The Forbes "Under 30 Summit" in Philidelphia ended Wednesday, having brought together the now and present future.
Malala Yousafzai, now 17, who recently became the world's youngest recipient of the Nobel Peace Prize, was interviewed by MSNBC host, 26-year-old Ronan Farrow. "The best way to fight terrorism is investing in education," Malala said. The global citizen who currently attends school in Birmingham, England, where she lives with her parents and two brothers, repeated what she had told President Obama, "Wars are only killing people. Send us books instead of drones." Her charity, the Malala Fund, fights for girls' education all over the world and is now a global movement. Shot by Taliban militants fearful of her campaign for girls' education, her ensuing courage and wisdom catapulted her into the sphere of prime ministers, presidents, and prizes. All the while she continues her schoolwork, her teachers not cutting any slack for speeches or prizes. It is her dream to go back to Pakistan. "When I'm Prime Minister of Pakistan," she says, "I will bring the changes to fruition." Malala has already done more to set back the Pakistani Taliban than the Pakistani military.
As the attendees tweeted their approval and applause, which registered on large screens about the Philadelphia Convention Center, it became evident that the first theme of this entrepreneurs' and game changers' summit was of coupling success with a social conscience; of those spotlighted, social enterprise was married to business. Randall Lane, Forbes magazine editor and organizer of the Summit, privately noted that the participants of this year's Under 30 Summit would be the voices we'd be hearing for the next twenty years.
Ann Wang, a young entrepreneur and CEO and co-founder of Enrou, a "shop to empower" brand supporting social impact, was the winner of the $400,000 Pressure Cooker Prize, a takeoff on the TV show Shark Tank, that infused money and free advertising into her company, which empowers and enables its employees while sustaining profitability. The winner was selected by the Summit participants' voting on the Under 30 app, with capital provided by America Online co-founder and CEO of Revolution, Steve Case; Troy Carter, Founder and CEO of Atom Factory; and Mike Perlis, CEO of Forbes Media and former partner at Softbank Capital, who presented the winner with an oversized check.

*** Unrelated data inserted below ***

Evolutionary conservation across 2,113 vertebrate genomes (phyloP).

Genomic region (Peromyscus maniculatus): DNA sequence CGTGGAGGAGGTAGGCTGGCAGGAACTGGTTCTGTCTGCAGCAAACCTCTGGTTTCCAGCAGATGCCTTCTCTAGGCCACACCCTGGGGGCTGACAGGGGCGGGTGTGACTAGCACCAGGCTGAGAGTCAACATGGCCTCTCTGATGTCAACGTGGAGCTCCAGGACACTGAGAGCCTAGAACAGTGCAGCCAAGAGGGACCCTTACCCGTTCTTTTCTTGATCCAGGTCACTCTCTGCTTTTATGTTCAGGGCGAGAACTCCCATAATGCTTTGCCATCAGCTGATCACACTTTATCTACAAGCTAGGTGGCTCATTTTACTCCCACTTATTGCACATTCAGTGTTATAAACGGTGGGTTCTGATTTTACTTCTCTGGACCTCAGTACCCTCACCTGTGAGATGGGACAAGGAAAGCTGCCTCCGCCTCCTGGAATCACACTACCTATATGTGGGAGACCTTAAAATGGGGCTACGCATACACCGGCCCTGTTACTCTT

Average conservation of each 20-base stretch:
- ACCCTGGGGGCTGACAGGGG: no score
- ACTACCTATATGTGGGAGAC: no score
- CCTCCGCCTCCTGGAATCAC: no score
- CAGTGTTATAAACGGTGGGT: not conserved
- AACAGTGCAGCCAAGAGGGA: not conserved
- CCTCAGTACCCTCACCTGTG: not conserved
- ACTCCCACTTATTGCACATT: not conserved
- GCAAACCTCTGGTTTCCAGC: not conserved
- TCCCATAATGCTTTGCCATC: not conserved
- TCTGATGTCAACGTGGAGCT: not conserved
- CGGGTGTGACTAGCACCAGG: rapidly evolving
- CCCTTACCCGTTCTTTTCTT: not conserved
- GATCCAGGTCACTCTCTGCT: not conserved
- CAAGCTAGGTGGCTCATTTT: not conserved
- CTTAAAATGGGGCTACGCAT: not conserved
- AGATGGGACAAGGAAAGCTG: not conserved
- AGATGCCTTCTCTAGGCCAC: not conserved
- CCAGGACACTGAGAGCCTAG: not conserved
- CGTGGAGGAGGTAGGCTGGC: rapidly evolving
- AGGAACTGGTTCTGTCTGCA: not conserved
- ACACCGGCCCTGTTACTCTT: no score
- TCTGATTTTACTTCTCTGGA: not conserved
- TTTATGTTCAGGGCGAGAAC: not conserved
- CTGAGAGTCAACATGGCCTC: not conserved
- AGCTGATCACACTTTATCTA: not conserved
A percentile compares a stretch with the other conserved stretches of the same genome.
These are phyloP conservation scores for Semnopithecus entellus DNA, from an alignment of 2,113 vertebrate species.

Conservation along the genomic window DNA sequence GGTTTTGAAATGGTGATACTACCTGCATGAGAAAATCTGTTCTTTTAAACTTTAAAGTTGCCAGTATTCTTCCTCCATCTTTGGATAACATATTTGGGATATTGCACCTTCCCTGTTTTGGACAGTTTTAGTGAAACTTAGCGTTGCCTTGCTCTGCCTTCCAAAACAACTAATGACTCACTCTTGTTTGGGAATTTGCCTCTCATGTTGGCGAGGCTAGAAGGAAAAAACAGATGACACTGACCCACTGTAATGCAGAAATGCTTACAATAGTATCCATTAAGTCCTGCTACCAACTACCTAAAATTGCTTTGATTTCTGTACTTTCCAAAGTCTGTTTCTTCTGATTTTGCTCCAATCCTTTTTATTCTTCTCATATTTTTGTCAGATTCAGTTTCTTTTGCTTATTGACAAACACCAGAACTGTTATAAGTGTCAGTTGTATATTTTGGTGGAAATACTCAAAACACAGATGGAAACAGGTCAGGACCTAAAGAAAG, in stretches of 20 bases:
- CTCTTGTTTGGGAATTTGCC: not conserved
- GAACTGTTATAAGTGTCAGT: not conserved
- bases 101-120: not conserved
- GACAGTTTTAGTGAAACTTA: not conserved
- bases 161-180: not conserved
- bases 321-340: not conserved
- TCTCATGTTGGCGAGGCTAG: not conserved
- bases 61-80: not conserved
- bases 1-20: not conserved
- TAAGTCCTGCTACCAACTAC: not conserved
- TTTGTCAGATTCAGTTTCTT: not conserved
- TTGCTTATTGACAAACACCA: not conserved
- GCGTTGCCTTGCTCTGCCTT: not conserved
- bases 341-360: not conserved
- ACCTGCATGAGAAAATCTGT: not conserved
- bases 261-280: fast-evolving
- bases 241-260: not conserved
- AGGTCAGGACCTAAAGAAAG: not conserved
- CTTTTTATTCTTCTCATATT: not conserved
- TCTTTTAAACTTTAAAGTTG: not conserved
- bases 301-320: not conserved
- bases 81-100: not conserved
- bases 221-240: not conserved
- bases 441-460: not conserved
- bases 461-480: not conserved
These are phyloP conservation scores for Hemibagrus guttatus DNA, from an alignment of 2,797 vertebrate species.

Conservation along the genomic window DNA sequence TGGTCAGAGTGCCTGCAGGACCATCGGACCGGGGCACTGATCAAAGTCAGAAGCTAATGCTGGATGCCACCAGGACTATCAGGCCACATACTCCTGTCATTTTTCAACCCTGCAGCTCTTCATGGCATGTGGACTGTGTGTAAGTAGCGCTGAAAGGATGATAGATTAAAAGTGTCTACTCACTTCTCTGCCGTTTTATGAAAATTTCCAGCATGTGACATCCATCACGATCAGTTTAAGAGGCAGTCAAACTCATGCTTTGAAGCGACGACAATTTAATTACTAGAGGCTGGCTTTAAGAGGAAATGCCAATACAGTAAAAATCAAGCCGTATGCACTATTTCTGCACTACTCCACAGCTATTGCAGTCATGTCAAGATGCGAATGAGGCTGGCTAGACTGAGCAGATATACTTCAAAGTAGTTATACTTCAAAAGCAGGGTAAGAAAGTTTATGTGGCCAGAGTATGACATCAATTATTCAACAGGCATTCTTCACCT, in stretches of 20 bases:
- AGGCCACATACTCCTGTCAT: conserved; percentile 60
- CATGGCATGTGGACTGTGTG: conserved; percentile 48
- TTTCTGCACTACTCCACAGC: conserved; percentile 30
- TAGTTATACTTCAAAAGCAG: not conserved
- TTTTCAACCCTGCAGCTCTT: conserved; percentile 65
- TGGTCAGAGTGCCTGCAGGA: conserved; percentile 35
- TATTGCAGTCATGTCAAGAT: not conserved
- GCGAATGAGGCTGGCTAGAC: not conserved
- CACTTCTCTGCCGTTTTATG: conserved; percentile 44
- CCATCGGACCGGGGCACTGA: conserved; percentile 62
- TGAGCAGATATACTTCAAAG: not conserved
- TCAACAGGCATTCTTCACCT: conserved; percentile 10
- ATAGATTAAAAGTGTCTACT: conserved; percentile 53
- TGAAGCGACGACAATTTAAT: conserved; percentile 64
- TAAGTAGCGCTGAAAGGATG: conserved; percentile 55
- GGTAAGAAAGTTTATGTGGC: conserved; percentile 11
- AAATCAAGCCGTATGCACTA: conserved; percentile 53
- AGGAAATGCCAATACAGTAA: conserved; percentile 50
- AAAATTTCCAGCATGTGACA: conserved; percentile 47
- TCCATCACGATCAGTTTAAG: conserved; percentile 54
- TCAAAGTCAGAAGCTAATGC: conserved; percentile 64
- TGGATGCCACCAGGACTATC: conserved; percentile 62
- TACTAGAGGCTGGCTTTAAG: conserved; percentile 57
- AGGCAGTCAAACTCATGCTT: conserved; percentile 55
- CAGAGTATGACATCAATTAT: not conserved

The second theme coursing through the Summit was that of "disruptive thinking," exemplified by Peter Thiel, cofounder of Paypal and Palintir, early investor in Facebook, LinkedIn, Airbnb, and others. His Thiel Fellowships grant $100,000 to 20 people under 20 on the condition they drop out of college to pursue their entrepreneurial ideas. Thiel summed up his remarks with, "It's unacceptable that you have to go to Yale or go to jail."
In the disruptive vein, earlier this year, Palmer Luckey stunned the world by selling his virtual reality headset company, Oculus Rift, to Facebook for $2 billion. Pairing a nerdy floral shirt with abundant self-confidence, Luckey exemplified the newest breed of entrepreneur who can sell a high tech company before it even has a balance sheet. To Luckey it wasn't unusual, working in his disruptive paradigm shift, that he would sell his company before its applications were all realized. When explaining his product to "old" people of 40, he says, "Do you know what ski goggles are? Well these are ski goggles that you can plug in." While Palmer Luckey was explaining how both medicine and education would benefit from his virtual reality, the Forbes twitter feed was voting Palmer Luckey "coolest guy in high tech."
Sean Rad, CEO and co-founder of Tinder, shook up the audience by announcing that the hottest dating app in the world gets a billion swipes a day. The 20-somethings' hook-up app has made 4 billion matches so far, be they ever so fleeting and, according to some critics, superficial. However when Rad asked for a raise of hands of those who had used Tinder, the room went one-armed.
The first night of the Summit, rock music prevailed with a rock concert and Afrojack, one of the world's top DJs, now making $22 million a year for spinning discs, a headliner himself. The second day of the Summit, the under-30s and much older hedge fund mentors in attendance ran up the same street and stairs that Rocky had done as the music played "Eye of the Tiger." Empassioned medical researchers working in brain cancer and Alzheimer's and money managers all under 30 brought this Summit full circle. These young people are not like the hippies of yore, dropping out, but rather they are dropping in to make money and make a difference. Ask Neil Blumenthal, co-founder and co-CEO of Warby Parker, who donates a pair of glasses for every pair he sells.